“The British nation and the British state are clearly entering a process of dissolution, into Europe or the mid-Atlantic or a post imperial fog. Britain has begun its long march out of history.
“How ironic it seems then, that in Referendum, General Election and European Election in 1979, it was the Welsh who registered their country as the most passionately and totally British of all the regions of the United Kingdom of Great Britain and about a half of Northern Ireland. We Welsh look like being the last of the British. There is some logic in this. We were, after all, the first.”
I do not suggest that the indigenous British will be physically eradicated, but the term, in my mind, is a very definite marker of things very unfortunate to come. Noticeably, the indigenous British seem to display some of the symptoms of the traditional “native” population. Alcoholism and binge drinking are widely associated with both. Depression and defeatism seem also a common characteristic, undoubtedly in part because there is a palpable sense of loss and decline – loss of land and decline of social, cultural, and political significance. The Native American, Australian, Ainu, etc., have lost ‘their’ land, while the British have lost their empire, and feel squeezed at home by the recent waves of immigrants. Between 1991 and 2001 immigration accounted for over half of Britain’s population growth.
French intellectual Dominique Moisi has said recently that Europe suffers from a culture of fear, brought on by the devastation of the First and Second World War, and propagated today by a fear of immigration, terrorism, and a deference of control over one’s life to the politicians, among other things. Moisi’s diagnosis of the reasons for our angst is doubtless largely correct.
In regard to terrorism, there appears to be a far greater penetration of radicalization among British Muslims than among American Muslims. It is generally suggested that this can be accounted for by the fact that the majority of British Muslims are either the poor who came from Pakistan to make a new, more economically prosperous life, or their children, while American Muslims were generally more affluent and educated even before they arrived. This might be so, but there is surely another reason. American culture remains religious (mostly Christian) to a very large degree, while Britain is by and large atheist. A religious ethos is so evident in American politics, emanating from the Republican Party (which has won the last two elections, no matter by how small a majority). While President Bush’s core constituents may be born-again Christians, he has not couched his ideas in a specifically Christian verbiage. President Bush mentions ‘God,’ not ‘Jesus’ in his speeches, and they have, as such, resonated with conservatives of different religions, including, undoubtedly, Muslims.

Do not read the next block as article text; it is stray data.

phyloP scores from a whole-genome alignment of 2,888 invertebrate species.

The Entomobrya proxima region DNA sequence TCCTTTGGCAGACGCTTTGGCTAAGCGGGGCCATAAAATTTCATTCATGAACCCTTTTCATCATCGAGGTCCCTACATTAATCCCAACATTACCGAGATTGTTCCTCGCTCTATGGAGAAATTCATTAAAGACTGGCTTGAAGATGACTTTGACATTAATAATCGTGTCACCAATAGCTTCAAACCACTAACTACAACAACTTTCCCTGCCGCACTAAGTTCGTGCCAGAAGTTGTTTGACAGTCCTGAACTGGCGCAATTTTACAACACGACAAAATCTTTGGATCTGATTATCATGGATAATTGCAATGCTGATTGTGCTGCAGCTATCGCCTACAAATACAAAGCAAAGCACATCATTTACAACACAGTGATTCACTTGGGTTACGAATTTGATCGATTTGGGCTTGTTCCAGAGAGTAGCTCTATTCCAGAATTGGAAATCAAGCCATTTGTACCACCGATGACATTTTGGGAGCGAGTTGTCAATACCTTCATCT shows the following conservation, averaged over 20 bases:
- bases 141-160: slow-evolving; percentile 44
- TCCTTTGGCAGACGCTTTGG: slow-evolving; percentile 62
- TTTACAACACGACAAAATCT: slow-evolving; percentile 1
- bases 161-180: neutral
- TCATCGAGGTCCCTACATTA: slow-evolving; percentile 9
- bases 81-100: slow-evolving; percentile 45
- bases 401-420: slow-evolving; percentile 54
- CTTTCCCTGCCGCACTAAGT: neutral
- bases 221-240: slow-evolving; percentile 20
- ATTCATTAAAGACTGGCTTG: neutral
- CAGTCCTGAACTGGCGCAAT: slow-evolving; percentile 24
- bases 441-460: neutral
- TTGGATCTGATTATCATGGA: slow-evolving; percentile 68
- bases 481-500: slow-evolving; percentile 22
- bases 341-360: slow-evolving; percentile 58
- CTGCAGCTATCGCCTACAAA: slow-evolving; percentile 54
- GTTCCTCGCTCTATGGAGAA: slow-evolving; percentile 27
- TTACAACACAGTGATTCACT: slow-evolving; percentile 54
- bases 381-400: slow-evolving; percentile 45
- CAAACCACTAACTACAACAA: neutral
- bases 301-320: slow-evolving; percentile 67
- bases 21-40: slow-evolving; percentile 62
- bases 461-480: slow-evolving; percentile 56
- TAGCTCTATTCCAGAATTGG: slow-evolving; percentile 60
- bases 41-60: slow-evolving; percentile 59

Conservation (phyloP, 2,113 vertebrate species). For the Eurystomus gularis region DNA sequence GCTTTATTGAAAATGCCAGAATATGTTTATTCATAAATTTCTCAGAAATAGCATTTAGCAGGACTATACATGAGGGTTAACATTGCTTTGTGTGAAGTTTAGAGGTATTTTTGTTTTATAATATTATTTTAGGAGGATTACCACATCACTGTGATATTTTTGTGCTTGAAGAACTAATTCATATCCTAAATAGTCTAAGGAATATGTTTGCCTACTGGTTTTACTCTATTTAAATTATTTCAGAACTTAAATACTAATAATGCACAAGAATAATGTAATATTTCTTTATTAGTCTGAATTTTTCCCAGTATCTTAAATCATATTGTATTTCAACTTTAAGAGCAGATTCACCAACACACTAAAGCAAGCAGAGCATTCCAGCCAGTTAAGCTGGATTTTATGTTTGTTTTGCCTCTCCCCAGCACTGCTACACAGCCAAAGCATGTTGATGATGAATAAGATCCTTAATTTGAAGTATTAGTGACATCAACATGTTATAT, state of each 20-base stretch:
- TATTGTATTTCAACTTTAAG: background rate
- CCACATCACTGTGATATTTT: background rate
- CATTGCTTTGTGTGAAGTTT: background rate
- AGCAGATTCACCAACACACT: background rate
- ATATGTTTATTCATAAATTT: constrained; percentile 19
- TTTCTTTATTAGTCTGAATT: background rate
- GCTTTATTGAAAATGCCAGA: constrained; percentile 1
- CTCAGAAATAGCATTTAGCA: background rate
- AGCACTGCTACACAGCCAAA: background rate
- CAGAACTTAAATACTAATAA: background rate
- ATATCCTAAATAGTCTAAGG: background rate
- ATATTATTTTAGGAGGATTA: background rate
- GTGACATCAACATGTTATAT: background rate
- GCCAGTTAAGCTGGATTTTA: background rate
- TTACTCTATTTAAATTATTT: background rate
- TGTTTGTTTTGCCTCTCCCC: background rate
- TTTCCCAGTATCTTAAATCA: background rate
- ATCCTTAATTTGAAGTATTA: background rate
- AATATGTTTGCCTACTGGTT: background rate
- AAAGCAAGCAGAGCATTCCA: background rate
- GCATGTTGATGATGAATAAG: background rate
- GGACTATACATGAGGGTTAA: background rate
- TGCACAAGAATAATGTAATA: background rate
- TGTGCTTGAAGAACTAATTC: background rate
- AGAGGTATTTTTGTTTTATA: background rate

While this may be an electioneering strategy to some extent, the U.S.’s self perception as a “melting pot,” undoubtedly necessitates this approach within public politics where religious ideas are invoked. As Britain is now learning, immigrants tend to preserve traditions that derive from their motherland, while the motherland over time may allow, or even encourage, its own folkways to disappear into history. As a nation of immigrants, America is, ironically, a more traditional and religious country than Britain, even though it is often considered more progressive.
In regard to Moisi’s observation that people are at least beginning to feel disenfranchised from politics, one must likewise consider culture. One might think that, now we have attained “indigenous” status, liberals will grant us the same sort of respect that they would any other native culture. Yet, the Indigenous British political leaders constantly infer that “Indigenous British” culture is either irrelevant, offensive to newcomers, primitive, or not really culture at all. Such openly expressed contempt—once expressed widely, and crassly against other indigenous cultures—now seems reserved for the pale-skinned tribes alone.
Though our politicians are willfully unaware of the fact, “indigenousness” is more than a matter of one’s ancestors having stayed on the same land for longer than later arrivals, and the erosion of one’s culture is far more destructive than the threat of terrorism. In its positive sense, the term “indigenous,” is to be understood as a matter of culture, and particularly of being the most direct and authentic link to the culture of that land through the ages. Native people have been treated sickeningly throughout history, but where they have been revered they have been so for their culture, not for their location on the map.